“Modern Chinese coins also continue to be consistently robust. Our auction also included coins from other countries, including some in East Asia, and several dozen ancient coins. Those performed well, and not coincidentally, we have many clients who used to buy Chinese coins exclusively, but now are broadening their interest to include a wider range of the numismatic market.”

China Central Bank of China 1 Yuan 1936 Pick 209. Realized: $84,000.

World Currency Auction

The top lot in Heritage Auctions’ World Currency Auction was extremely popular among bidders, who drove the final price for a Famous Gem 1936 Central Bank of China 1 Yuan to $84,000 – more than six times its high pre-auction estimate. Featuring the famous orange tinted design, this elusive variety was issued only in very small amounts, as the Chung Hwa Book Company Limited, De La Rue and Waterlow all printed notes for China at the time.
A 1953 10 Yuan PMG Choice Uncirculated 64 from the People’s Bank of China drew $48,000. A historical Yuan Dynasty 2 Kuan, 1335-40 Pick UNL S/M#C167-1, one of the earliest examples of paper money from the Yuan Dynasty (1271-1368), drew multiple bids before selling for $43,200. Not quite as large as the more common 1 Kuan note from the Ming Dynasty, this note is printed on mulberry paper, and us marked with charcoal dye for the script and design.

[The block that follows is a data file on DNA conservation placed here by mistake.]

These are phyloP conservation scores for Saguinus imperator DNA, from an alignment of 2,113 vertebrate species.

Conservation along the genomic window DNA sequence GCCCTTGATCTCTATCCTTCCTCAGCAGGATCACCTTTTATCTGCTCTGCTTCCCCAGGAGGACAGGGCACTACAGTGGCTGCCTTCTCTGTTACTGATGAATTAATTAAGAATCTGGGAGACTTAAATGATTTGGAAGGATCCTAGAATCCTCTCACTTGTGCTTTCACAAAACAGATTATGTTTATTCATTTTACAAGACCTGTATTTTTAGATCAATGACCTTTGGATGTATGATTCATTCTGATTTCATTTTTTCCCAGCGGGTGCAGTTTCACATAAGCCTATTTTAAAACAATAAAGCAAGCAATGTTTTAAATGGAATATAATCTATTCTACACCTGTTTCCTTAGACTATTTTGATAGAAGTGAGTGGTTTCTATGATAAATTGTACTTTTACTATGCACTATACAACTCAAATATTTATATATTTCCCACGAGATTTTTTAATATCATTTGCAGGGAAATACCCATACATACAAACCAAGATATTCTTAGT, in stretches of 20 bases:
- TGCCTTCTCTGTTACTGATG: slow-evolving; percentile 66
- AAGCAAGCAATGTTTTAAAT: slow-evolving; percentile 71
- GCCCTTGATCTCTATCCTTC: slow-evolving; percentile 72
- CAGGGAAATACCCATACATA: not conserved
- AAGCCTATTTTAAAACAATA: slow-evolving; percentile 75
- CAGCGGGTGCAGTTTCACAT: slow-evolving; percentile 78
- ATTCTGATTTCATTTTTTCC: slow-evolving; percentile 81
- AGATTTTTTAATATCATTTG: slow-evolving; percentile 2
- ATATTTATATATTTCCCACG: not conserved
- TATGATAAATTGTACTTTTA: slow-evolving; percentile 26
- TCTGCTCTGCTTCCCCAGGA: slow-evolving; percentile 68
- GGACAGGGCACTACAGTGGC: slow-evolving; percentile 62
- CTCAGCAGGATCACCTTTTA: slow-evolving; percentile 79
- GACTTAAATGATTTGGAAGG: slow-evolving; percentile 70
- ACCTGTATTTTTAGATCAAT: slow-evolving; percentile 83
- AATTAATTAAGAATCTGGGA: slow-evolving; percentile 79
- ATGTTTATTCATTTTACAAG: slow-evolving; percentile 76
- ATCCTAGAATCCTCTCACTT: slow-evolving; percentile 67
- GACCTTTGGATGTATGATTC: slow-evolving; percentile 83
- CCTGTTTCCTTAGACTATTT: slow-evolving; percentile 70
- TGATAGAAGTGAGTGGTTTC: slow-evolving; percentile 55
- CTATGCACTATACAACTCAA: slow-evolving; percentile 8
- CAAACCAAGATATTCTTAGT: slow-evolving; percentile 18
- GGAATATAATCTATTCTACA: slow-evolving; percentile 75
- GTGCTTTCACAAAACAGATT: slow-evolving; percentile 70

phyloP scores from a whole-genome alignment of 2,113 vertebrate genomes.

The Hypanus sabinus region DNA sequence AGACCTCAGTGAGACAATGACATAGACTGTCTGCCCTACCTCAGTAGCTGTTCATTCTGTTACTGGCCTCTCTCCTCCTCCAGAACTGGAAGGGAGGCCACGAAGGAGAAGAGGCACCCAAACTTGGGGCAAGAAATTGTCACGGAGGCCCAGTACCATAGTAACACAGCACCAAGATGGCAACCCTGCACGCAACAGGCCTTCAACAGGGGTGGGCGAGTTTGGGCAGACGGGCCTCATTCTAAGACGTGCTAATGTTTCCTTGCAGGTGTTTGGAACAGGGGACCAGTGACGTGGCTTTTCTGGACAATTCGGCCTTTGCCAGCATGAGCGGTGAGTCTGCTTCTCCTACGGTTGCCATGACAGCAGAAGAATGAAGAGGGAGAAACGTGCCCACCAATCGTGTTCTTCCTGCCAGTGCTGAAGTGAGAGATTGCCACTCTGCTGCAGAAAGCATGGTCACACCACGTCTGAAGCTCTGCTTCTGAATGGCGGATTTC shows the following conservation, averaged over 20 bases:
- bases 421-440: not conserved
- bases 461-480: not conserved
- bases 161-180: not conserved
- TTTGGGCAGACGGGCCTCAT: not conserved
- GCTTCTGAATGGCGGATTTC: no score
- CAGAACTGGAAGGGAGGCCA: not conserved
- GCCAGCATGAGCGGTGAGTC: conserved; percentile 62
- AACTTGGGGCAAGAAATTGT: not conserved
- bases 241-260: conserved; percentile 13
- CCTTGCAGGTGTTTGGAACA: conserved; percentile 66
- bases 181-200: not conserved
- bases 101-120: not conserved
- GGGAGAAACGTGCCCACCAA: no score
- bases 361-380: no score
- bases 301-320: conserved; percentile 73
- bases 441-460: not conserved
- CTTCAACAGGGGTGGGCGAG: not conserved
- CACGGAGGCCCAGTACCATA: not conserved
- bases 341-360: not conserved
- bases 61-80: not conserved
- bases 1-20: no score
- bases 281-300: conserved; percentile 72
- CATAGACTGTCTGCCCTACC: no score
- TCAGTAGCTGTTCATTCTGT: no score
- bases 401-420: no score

Hong Kong and Shanghai Banking Corporation $100 1.4.1948 Pick 176e. Realized: $33,600.

Three notes sold for $33,600, including a Hong Kong and Shanghai Banking Corporation $100 1.4.1948 Pick 176e, which nearly tripled its high pre-auction estimate. Selling for the same price were a Chinese Deutsch-Asiatische Bank Tientsin 20 Taels 1.3.1907 Pick S303s Specimen, the first Specimen on the Deutsch-Asiatische Bank offered by Heritage Auctions, and a Chinese Banque de l’Indo-Chine 10 Piastres = $10 15.1.1902 Pick S440B, which was part of a small issuance because of the French bank’s inability to compete with the capital base of British Merchant banks, such as the HSBC.